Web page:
Ever since the globally-acclaimed K-pop band BTS announced their plans to enlist in the military, the Internet has been losing its mind. The announcement lies in the wake of ongoing heated discussions on South Korea’s mandatory military service and extending service exemptions — usually granted to elite Olympic athletes and other award-winning contributors to Korea’s world image — to major performers in the arts as well. For the seven-member team known for their older hits like “Boy in Luv,” or more recently, their James Bond-themed performance of “Butter” at the 2022 Grammys, enlistment means a hiatus in the band’s activities until 2025 at earliest. And for some fans, this is where everything begins to go downhill.

ARMY, as BTS’s multi-million fandom is called, spans the globe. I am an ARMY myself, and I bet that you know at least one person within six degrees of separation who is one too — you can thank the Rockbot app for the occasional K-pop request shuffled into Douglass dining’s playlist every now and then. For a fandom that’s potentially the largest in the world, it’s an interesting social experiment to observe how the masses react to all sorts of content K-pop churns out for their dedicated fans — including breaking news that their favorite idols are going MIA for the next few years. Bottom line: mixed reactions of support and hate, internal conflicts, and backlash are not a matter of if, but only when.

And that’s normal. You don’t even have to look to K-pop; the entertainment industry, regardless of whichever genre, deals with its fair share of love and hate from fans and the public alike. The K-pop industry in particular though, is a bizarre construct known for cultivating extremes. Every aspect, from the striking concepts for each comeback to the idols’ personas themselves are built to reel you in, simultaneously cultivating unity within a fandom while perpetuating toxic fan culture as a byproduct. From their catchy melodies aurally-engineered to stay on your repeat playlist to flawlessly synchronized choreography, the sheer intensity of the K-pop industry makes it only natural that the attention they attract follows in the same hot-and-cold fashion.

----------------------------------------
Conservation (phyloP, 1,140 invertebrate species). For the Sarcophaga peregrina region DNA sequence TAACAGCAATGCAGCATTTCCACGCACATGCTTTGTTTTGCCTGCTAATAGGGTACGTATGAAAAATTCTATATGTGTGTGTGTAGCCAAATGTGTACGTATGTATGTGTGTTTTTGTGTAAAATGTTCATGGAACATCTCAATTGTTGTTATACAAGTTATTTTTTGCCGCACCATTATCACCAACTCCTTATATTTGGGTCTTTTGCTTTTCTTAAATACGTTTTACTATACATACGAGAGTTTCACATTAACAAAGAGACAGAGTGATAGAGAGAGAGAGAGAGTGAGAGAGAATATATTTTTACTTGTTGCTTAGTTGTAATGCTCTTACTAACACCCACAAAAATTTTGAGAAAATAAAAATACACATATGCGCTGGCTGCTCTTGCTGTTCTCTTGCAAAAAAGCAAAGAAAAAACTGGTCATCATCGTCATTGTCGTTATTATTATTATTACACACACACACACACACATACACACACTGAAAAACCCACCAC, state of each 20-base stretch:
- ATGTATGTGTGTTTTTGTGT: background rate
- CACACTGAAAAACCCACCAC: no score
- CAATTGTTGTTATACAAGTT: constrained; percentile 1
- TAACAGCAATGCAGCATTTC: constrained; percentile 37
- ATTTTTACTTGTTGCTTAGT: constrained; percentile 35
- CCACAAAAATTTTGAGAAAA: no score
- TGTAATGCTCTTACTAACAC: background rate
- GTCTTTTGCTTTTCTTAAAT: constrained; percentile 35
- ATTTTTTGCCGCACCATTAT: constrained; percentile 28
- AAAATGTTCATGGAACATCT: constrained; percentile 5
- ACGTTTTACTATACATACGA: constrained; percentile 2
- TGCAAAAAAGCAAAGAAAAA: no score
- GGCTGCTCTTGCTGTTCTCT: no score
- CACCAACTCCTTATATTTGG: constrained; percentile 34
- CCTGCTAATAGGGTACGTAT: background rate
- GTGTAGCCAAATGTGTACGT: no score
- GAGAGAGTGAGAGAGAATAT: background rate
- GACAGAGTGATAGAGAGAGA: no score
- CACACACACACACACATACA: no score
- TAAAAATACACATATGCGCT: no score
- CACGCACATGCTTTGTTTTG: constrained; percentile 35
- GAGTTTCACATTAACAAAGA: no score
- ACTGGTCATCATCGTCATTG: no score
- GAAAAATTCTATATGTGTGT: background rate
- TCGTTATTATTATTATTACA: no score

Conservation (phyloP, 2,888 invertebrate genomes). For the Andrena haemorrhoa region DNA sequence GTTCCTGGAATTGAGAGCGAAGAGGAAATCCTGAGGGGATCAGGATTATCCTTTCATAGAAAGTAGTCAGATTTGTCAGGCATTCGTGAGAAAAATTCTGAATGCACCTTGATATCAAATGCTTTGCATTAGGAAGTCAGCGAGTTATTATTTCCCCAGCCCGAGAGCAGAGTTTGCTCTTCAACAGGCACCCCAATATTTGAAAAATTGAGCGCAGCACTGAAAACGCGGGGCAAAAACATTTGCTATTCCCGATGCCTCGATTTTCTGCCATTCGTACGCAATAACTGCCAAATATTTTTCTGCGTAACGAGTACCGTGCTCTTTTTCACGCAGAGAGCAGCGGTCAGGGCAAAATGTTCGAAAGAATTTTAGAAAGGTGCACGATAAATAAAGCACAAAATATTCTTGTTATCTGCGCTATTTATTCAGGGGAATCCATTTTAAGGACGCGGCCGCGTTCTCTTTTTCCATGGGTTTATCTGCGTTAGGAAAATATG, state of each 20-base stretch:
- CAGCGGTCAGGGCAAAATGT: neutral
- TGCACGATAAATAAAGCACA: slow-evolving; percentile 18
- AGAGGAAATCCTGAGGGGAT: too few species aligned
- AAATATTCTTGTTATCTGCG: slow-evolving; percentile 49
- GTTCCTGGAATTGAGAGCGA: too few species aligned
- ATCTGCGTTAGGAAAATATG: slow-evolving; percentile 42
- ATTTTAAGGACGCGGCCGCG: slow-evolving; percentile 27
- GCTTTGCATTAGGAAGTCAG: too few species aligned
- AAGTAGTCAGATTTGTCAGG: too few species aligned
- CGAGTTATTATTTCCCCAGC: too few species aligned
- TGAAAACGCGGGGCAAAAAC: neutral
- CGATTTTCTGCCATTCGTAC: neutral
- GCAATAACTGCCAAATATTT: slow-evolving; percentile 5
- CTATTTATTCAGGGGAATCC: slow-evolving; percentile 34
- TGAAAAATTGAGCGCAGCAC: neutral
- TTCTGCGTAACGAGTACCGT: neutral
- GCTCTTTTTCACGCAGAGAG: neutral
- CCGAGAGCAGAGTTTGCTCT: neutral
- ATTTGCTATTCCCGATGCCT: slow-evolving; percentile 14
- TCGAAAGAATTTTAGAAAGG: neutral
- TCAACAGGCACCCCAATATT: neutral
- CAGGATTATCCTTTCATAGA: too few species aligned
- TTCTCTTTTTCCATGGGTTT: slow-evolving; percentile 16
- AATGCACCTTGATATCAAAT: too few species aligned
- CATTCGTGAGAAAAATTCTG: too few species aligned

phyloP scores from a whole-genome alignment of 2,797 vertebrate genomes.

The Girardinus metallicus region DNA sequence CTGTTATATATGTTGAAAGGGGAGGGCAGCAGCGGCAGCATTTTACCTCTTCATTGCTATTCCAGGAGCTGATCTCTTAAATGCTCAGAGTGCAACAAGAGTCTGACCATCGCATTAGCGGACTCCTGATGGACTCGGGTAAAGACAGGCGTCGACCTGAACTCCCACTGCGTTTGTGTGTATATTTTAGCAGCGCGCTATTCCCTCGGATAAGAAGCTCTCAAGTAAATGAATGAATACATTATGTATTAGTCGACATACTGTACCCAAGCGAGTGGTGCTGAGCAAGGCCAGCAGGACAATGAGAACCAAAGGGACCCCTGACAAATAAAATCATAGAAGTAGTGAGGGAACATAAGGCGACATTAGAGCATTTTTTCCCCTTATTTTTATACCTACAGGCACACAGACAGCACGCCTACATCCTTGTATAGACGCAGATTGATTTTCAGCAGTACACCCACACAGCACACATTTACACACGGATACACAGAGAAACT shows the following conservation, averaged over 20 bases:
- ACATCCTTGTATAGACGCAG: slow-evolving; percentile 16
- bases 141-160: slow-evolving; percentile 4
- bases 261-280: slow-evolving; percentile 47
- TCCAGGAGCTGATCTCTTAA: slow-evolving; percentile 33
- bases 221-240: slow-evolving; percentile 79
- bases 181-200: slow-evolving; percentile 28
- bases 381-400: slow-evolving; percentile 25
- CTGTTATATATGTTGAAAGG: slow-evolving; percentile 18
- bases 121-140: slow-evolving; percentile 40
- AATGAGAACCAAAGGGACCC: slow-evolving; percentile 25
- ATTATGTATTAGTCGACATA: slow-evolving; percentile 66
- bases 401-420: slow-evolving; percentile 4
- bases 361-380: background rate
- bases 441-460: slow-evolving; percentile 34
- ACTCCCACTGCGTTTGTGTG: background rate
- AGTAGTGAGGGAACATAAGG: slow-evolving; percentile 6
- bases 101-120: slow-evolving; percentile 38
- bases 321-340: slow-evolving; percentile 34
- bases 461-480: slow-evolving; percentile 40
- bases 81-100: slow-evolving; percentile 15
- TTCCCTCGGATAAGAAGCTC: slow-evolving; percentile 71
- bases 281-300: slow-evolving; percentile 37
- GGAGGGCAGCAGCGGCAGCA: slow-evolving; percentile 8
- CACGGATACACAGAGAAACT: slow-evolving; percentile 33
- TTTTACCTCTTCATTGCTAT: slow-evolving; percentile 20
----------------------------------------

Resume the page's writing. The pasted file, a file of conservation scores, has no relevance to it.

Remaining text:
Fans should have the right to express how they feel about their idols, but the problem starts when people unfamiliar with K-pop use the extremes out of context to characterize all K-pop fans as “all or nothing.” I can’t tell you the number of times I’ve heard people offhandedly refer to K-pop lovers as all “fangirls” or “Koreaboos.” The reverse doesn’t apply though — we don’t hear people going around stereotyping fanboys in the same way. And beyond the gender stereotypes, you can probably infer that generalizing the extremes to millions of people never ends well. Sure, there’s the occasional die-hard stan who’ll go out of their way to condemn all groups other than their number one and the netizen tweeting that they’ll swim to Korea if they have to for a fansign meeting, but K-pop fans exist on a spectrum — just like all other music lovers. When you make the assumption that K-pop fandoms are all just fangirls or blindlessly-in-love stans, it’s inherently ignorant and misogynistic. Most of us, after all, just have an appreciation for the immense talent in a different genre of music.

Like the rest of ARMYs around the world, I’ll be waiting for BTS to make their comeback in 2025. So in the meantime, I’ll just jam to “Blood, Sweat, and Tears” while hoping that by the time they reunite I will have (hopefully) graduated.

Tagged: bts Korea Kpop music

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